When I was a young staff sergeant in the US Army, I met an older gentleman who changed my life.
At this point in my career as an Army Ranger, I was a nobody. To this day, I’m not sure what caused him to take an interest in me, but I knew of this man quite well. In fact, everyone I worked with knew of Colonel (Retired) Ralph Puckett. He was a living legend among the men of my unit.
Rangers used the phrase “grey beard” to refer to seasoned veterans who are still helping to influence the next generation of warriors. Colonel Puckett was the most highly-esteemed “grey beard” I’ve ever known. (By the way, you don’t need to have facial hair to be considered a grey beard.)
His combat leadership in both Korea and Viet Nam made him one of the most decorated soldiers in the history of the US Army, and he has been inducted into just about every military Hall of Fame for which he served.
There is a prominent display about him in the United State National Infantry Museum. (Considering some of the US Army infantrymen who went on to be captains of industry or leaders of the nation, it is unheard of that one solider would have this much attention directed toward him at this national museum.)
One day, while doing my job and preparing warriors for combat, I got a message to report to the office because someone wanted to meet with me. That was the day that Colonel Puckett initiated a relationship with me that has lasted over 25 years.
There are a lot of kind words that I could use to describe this man who became like a grandfather to me. However, the one word that describes this man more than any other is “gracious”. Colonel Puckett was gracious to me for reasons that I still don’t understand.
Grace in the Bible
There’s an interesting phrase in the Bible about grace. In fact, when I read this story in the Bible, I immediately think of Colonel Puckett. He embodies this kind of grace to me. The Bible describes how “great grace was on” all Jesus’s followers in Acts 4:33.
When I read this verse for the first time, it seemed odd that the Bible would use the phrase “grace…on” them. That’s not how we use the word grace most of the time in the English language.
It would be grammatically correct to say or “grace toward”, or “grace in” someone, but “grace on” is very unusual. That’s what made me do a little research to figure out exactly what it means when there is “great grace on” someone. Here’s what I learned.
The Bible word grace, at its most basic definition, means receiving something that you don’t deserve. Grace is displayed when someone gives you a gift that you could neither earn, nor work to repay. If you are familiar with the Bible, then you are aware that the greatest display of grace in human history is God’s favor poured out on his children, even when they are in rebellion (see Romans 5:8).
Our sin makes God’s grace seems a bit scandalous or reckless in the Bible. Sin isn’t just a minor mistake against God; it is completely missing the standard by which he expects humans to live. I don’t have time here to go into a detail, but here’s a link to another article I wrote that compares sin with missing a target completely in marksmanship training.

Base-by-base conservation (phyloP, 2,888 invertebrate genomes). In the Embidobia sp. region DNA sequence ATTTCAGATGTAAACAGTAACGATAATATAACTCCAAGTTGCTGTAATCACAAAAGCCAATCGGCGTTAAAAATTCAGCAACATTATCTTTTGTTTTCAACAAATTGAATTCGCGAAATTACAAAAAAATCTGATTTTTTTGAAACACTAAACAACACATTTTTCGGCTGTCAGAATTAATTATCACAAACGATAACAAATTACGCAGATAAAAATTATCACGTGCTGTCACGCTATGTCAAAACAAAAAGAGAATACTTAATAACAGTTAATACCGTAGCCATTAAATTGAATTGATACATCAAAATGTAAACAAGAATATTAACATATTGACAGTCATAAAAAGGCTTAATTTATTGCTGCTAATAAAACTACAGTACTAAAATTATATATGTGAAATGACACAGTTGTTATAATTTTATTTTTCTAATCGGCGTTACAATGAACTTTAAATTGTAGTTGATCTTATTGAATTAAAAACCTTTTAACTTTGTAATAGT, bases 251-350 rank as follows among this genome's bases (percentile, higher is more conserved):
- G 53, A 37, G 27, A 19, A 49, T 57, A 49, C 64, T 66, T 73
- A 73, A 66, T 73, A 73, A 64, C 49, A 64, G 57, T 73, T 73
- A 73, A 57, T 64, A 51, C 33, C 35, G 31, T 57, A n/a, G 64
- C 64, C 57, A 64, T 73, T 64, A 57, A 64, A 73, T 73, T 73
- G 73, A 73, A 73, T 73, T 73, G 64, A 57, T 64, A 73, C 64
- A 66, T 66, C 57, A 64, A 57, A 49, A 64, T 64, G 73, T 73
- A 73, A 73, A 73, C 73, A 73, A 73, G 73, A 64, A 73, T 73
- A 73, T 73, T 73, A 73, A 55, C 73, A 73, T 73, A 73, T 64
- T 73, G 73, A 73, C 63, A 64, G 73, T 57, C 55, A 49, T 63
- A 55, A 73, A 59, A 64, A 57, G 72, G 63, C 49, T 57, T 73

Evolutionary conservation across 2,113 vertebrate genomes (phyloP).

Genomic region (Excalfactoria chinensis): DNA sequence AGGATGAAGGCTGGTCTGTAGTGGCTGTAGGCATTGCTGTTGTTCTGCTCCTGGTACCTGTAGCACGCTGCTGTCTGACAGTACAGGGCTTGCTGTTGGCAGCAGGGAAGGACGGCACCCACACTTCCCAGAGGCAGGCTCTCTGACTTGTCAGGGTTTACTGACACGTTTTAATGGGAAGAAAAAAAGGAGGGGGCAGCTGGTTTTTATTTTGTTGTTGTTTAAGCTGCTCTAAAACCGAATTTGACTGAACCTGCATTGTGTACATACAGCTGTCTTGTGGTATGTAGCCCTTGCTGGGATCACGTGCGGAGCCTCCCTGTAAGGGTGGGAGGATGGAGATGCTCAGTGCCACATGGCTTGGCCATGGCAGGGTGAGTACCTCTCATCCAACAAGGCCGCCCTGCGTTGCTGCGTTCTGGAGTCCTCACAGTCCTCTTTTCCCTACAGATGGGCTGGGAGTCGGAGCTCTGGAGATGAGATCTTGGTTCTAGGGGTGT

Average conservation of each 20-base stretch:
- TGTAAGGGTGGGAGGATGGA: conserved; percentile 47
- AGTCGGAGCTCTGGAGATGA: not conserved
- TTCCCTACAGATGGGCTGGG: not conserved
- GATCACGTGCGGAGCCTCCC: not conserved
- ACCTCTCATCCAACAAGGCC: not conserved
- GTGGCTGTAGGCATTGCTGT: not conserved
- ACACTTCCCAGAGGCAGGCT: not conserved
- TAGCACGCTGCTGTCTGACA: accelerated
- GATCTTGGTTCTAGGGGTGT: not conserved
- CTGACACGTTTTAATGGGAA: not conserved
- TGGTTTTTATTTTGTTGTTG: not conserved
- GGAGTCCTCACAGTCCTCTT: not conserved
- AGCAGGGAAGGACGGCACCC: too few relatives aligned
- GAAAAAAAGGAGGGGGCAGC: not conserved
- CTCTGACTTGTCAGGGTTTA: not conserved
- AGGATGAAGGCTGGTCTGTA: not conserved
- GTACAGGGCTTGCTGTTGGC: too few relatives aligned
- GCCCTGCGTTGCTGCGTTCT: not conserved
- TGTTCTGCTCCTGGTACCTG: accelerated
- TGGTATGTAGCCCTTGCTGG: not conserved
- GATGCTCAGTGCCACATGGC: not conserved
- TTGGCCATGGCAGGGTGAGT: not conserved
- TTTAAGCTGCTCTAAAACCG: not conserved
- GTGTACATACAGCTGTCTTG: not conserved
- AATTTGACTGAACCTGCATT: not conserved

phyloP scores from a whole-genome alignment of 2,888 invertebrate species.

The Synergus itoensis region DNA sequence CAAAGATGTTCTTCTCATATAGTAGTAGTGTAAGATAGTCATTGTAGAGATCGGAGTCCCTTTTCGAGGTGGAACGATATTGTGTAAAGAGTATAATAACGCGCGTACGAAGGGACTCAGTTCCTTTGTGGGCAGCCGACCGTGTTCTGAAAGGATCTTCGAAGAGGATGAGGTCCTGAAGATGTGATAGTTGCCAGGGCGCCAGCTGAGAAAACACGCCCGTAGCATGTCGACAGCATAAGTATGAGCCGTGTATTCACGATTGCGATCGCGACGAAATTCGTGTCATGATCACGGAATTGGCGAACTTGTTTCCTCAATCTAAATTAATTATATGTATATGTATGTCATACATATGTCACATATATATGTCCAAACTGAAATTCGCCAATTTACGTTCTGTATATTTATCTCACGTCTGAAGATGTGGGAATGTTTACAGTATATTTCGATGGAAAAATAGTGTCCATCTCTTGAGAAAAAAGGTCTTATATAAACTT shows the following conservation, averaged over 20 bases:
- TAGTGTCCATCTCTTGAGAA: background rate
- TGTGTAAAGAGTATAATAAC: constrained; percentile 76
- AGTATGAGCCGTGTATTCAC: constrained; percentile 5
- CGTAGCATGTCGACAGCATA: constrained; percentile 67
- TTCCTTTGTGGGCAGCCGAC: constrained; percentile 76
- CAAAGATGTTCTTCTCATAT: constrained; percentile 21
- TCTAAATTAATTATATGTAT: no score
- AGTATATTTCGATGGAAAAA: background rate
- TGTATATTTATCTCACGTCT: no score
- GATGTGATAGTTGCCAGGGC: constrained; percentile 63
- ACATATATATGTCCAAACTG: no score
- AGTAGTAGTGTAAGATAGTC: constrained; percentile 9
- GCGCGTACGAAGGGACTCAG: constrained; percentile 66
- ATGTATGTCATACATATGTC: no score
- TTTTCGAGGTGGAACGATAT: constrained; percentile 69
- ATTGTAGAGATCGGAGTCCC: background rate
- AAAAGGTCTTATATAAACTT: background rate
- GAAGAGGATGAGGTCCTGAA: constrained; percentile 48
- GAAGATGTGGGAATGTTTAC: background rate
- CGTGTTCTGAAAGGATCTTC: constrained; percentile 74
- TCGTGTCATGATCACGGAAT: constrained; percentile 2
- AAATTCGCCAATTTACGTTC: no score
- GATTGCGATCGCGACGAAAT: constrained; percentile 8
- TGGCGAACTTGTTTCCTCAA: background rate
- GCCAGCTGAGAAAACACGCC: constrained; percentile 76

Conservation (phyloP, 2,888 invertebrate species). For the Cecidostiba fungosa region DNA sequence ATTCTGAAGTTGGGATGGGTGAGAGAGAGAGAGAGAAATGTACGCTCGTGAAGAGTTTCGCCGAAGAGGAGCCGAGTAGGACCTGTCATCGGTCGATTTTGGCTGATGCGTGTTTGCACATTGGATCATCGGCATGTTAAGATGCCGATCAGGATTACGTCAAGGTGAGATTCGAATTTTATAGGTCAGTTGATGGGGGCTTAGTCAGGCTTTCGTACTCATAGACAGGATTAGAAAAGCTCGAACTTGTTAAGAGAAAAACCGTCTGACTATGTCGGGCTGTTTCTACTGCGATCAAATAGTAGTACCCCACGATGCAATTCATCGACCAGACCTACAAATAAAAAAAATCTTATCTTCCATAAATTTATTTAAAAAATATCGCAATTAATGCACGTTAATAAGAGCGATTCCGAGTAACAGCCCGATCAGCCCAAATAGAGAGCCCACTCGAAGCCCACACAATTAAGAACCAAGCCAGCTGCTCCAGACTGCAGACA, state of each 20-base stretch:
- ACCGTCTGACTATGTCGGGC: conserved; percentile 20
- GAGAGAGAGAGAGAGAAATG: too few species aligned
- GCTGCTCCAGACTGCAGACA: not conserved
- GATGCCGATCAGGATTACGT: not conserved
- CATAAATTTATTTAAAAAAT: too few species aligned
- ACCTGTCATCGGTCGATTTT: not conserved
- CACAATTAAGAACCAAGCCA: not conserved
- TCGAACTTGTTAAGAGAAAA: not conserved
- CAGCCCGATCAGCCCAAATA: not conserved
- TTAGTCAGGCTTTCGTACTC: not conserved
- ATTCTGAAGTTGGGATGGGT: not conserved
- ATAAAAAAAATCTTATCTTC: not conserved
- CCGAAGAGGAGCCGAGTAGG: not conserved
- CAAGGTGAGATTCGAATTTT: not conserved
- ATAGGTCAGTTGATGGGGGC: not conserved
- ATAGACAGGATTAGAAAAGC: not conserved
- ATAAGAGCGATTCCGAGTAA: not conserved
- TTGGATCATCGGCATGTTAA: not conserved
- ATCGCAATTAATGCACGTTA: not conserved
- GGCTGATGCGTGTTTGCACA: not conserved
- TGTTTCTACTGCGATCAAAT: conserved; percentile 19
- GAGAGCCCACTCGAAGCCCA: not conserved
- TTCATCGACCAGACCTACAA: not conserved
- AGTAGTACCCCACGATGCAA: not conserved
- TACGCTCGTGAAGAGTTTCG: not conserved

Our sin deserves nothing but condemnation and punishment. This is explicitly taught throughout the Bible. Even if you don’t read the Bible, every parent understands the nature and consequences of sin when their children deliberately disobey the family rules.
Thus, the first and most powerful form of grace displayed is God’s grace toward people. This is sometimes referred to as vertical grace by pastors and theologians, because it comes down to us from God. The Bible uses the word grace most often in this vertical sense, to describe God’s favor toward his children. However, there is another way that this word is used in the Bible.
The phrase “grace was on” Jesus’s followers describes the way they were viewed by other people. This is an example of horizontal grace. You might choose to use the word favor to describe what the Bible is saying in Acts 4:33.
This Bible verse is showing how God’s vertical grace on these men and women caused horizontal grace from their friends and neighbors, as well. I believe that other people can be prompted to show horizontal favor to those who have God’s vertical favor on them.
Maybe this explains the Bible’s use of the preposition “on” in Acts 4:33. God worked in these men and women first. Then he worked through them to bless and serve one another. Finally, God prompted others to show favor to these early Christians. This is what “God’s grace on you” looks like.
I can’t say this for certain, but perhaps Colonel Puckett showed grace to me because we both shared the same faith. Maybe God prompted him to take me in under his wing and treat me with favor that I didn’t deserve because we both shared a common faith in the Lord Jesus Christ.
Perhaps, it was God’s vertical grace that prompted Colonel Puckett to show me horizontal grace.
If you want to know for certain that you’ve received God’s vertical grace, watch my Easter sermon or listen to the podcast. God’s vertical grace lays the foundation for horizontal grace with others.